By LOU HIRSH
San Diego — Investors pushing to bring Major League Soccer to San Diego have not yet made the sale.
Details on a proposed $200 million Mission Valley stadium, with adjacent commercial and civic amenities, have yet to be approved by the city and potentially San Diego State University.
Local business observers, however, say that the arrival of a pro soccer team — in addition to healing civic pride after the departure of the San Diego Chargers — could be a logical economic extension of what is already a growing local economy geared to the game of soccer.
Those include training businesses, league-play facilities, suppliers, retailers and other businesses geared to what has long been among the world’s most popular sports — though less so on the pro level in the U.S. At a recent downtown rally and media event organized by the local investor group, MLS Commissioner Don Garber said the San Diego region boasts a young, enthusiastic demographic of soccer fans that the league has been looking to attract for the past several years.
For the region, there would likely be bottom-line benefits in the form of hotel room bookings and related local spending by visitors during the course of MLS seasons — spanning 17 regular-season home games from March to October — along with other events that would be held in the proposed new soccer and college football stadium the rest of the year.
Three years after Juan Carlos Paz y Puente and his five business partners started The Futbol Factory in Chula Vista, its three indoor practice fields now serve nearly 1,200 enrolled students — ages 4 and up, including children, teens and adults — learning the basics of soccer.
Paz y Puente is a former drummer and music producer who grew up in Mexico City, which has four pro soccer teams. He anticipates that the presence of Major League Soccer in San Diego will serve to further galvanize a region that is already fond of the sport.
“It will help to make soccer more a part of the common culture locally,” said Paz y Puente, pointing to what happened in the city of Tijuana when the Xolos started playing in the Mexican pro league in 2007, after the city went decades without a team. The Xolos’ fan loyalty — which now crosses fervently into San Diego County when the team plays here — was sealed after Club Tijuana won a championship in 2012.
Provided the details can be worked out, experts are projecting numerous potential economic and civic benefits if San Diego is victorious among the 10 cities currently vying for four expansion slots being made available by the MLS.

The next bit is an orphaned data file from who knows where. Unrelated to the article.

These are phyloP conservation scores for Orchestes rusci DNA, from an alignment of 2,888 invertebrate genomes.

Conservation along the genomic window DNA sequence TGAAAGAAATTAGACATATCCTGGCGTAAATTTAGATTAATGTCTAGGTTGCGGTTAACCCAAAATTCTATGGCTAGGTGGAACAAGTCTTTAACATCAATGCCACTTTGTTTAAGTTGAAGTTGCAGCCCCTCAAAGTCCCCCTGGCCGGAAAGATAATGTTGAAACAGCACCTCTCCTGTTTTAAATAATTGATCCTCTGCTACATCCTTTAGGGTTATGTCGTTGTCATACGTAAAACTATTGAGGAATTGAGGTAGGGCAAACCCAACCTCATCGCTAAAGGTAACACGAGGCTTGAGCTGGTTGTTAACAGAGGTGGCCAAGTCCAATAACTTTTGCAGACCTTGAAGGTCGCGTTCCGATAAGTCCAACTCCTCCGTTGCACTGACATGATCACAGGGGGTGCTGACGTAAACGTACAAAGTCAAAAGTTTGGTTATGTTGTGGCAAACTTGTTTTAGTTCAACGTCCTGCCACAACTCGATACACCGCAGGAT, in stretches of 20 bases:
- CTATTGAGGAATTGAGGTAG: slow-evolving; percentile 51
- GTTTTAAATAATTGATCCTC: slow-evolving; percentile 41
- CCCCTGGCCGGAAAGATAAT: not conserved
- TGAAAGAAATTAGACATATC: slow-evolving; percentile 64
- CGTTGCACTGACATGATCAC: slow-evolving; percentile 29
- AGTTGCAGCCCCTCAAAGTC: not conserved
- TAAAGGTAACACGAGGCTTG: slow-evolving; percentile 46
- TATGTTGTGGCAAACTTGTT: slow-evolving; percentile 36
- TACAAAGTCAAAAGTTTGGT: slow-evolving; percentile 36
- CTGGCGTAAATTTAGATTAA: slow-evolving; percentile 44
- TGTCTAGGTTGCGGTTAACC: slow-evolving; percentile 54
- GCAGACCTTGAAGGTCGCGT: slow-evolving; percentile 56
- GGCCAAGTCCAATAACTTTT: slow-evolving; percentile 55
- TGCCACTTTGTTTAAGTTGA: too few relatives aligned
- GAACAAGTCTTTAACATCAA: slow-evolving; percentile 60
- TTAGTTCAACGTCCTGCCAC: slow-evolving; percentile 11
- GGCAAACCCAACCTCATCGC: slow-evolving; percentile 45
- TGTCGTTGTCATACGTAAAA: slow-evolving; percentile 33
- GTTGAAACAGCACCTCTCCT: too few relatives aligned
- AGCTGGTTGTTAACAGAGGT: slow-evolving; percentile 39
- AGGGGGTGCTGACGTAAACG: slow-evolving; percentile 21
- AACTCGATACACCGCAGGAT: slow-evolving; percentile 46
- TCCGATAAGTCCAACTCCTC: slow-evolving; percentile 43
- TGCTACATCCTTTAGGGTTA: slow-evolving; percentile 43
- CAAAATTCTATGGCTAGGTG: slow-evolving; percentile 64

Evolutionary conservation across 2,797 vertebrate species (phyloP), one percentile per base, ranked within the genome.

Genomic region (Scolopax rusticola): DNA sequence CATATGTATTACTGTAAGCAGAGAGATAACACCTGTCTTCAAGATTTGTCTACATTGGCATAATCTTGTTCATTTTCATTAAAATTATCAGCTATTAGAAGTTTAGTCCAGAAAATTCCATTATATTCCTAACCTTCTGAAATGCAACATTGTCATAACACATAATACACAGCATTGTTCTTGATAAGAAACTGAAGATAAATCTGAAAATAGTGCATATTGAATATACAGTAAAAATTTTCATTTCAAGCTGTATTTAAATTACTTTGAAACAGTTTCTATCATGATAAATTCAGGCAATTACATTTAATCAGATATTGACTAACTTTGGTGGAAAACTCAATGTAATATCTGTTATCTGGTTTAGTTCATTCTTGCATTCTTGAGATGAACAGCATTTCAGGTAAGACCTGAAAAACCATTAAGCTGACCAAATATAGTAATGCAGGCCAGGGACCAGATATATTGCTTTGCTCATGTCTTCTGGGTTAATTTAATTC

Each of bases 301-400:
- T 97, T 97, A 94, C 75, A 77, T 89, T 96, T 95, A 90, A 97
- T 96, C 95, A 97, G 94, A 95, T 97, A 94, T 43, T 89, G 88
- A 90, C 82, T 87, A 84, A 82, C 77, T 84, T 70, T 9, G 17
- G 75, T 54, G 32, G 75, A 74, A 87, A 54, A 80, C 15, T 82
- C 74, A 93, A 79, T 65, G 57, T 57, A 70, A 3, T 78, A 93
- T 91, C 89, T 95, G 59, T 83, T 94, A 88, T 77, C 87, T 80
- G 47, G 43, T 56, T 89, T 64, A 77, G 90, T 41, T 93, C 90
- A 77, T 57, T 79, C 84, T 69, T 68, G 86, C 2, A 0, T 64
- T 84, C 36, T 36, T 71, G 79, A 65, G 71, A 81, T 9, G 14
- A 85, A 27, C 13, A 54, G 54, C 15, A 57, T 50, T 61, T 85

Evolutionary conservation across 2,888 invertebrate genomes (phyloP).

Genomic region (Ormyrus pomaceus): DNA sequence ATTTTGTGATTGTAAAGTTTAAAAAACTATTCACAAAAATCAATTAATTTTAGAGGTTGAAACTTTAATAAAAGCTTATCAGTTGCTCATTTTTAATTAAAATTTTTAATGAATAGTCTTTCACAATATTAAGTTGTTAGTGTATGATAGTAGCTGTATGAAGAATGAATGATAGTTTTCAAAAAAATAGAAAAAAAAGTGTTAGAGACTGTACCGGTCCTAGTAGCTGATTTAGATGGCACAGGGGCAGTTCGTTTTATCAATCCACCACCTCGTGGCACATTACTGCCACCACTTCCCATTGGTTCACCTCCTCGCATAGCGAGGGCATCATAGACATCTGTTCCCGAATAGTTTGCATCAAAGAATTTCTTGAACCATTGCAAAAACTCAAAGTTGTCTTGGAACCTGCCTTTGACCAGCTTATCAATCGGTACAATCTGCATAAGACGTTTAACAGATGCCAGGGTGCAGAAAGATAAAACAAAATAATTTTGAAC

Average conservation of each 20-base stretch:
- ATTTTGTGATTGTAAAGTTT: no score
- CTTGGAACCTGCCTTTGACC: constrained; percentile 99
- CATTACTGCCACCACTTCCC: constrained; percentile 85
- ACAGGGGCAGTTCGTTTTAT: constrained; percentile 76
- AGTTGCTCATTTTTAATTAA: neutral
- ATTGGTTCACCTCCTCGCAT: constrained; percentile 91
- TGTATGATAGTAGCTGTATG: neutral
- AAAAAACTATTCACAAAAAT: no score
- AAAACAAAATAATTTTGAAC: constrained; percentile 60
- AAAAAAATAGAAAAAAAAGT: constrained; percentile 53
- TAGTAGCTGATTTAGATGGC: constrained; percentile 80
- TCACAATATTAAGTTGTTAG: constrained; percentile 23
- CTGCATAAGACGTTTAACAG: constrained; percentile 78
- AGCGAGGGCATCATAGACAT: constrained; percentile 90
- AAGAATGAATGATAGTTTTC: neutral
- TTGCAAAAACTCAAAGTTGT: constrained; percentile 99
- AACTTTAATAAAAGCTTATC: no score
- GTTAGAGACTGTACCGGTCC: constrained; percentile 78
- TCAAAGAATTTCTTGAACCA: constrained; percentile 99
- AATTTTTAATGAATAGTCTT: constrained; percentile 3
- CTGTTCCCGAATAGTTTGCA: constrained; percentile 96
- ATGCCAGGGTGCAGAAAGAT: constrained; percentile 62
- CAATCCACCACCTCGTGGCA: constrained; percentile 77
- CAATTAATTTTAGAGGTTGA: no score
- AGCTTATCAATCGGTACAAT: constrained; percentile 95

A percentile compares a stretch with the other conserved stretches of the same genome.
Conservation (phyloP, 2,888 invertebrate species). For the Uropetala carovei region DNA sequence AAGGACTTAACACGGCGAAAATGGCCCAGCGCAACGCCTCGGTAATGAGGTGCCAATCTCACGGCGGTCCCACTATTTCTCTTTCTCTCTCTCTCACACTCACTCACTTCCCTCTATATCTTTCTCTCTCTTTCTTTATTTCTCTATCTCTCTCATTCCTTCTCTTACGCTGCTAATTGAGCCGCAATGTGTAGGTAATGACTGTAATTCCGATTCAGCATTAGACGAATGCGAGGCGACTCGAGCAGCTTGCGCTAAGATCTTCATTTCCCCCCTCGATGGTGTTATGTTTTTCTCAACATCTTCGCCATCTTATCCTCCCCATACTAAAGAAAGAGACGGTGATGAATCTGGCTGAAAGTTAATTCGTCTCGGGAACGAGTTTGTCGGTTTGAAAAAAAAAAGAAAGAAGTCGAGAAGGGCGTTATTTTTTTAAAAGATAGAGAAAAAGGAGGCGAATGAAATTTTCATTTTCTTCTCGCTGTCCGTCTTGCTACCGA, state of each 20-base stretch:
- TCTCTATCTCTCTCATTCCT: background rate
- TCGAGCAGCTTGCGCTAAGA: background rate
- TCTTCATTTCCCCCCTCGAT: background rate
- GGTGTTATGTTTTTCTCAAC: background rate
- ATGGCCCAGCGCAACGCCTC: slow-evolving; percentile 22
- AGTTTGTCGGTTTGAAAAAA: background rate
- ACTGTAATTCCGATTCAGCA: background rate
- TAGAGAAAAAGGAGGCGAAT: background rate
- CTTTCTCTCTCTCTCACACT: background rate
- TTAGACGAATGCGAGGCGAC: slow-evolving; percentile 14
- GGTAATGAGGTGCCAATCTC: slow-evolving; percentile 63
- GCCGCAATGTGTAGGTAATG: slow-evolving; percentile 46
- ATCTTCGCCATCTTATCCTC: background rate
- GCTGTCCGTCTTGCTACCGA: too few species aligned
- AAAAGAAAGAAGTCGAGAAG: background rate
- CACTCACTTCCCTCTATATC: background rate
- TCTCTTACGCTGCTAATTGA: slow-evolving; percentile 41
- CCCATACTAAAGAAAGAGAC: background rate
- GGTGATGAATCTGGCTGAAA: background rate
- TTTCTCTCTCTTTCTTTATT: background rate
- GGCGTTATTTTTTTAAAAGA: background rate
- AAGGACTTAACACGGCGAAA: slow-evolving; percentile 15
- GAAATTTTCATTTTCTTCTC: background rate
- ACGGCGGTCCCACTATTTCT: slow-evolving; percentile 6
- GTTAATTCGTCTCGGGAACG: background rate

Among current indicators is the activity already being generated throughout the region by youth and adult amateur league play. Hotelier and industry consultant Robert Rauch, CEO of San Diego’s RAR Hospitality Inc., said his Hilton-branded hotels in Carmel Valley regularly fill up with visitors to soccer league events including the twice-annual Surf Cup, held at sites including the San Diego Polo Fields in Del Mar.
Those tournaments attract some of the best high school talent in the western U.S. and are frequently visited by college scouts from around the nation. Rauch estimates that youth and adult soccer leagues — along with numerous other nonpro leagues geared to softball and basketball — generate 6,000 to 8,000 room nights at his hotels annually.
As for bottom-line impacts of the MLS on the San Diego region, Rauch said he would need more data but would guess roughly that pro soccer games played in Mission Valley could generate about $3 million per game in spending on hotels and related expenses like restaurant meals and retail store visits.
That assumes, he noted, that about 5,000 people within a total crowd of 25,000 in Mission Valley would be from out of town. Each of those attendees would generate two hotel-room nights, for a total of about $1 million in hotel spending and $2 million in ancillary spending.
Given that an MLS regular season includes 17 home games out of a 34-game season that could mean about $51 million in direct local spending by those visitors annually. The proposed new stadium could generate more spending the rest of the year, through college football and other events.
“I’m very bullish on the MLS and soccer in general,” Rauch said of the potential impact for the local hotel industry.
He said he would like to see the city review multiple development and venue proposals for Mission Valley before deciding specifically on the plan put forward by the current investor group.
“It can’t hurt to see what else is out there,” Rauch said. “You don’t just have to take the first proposal that comes to you.”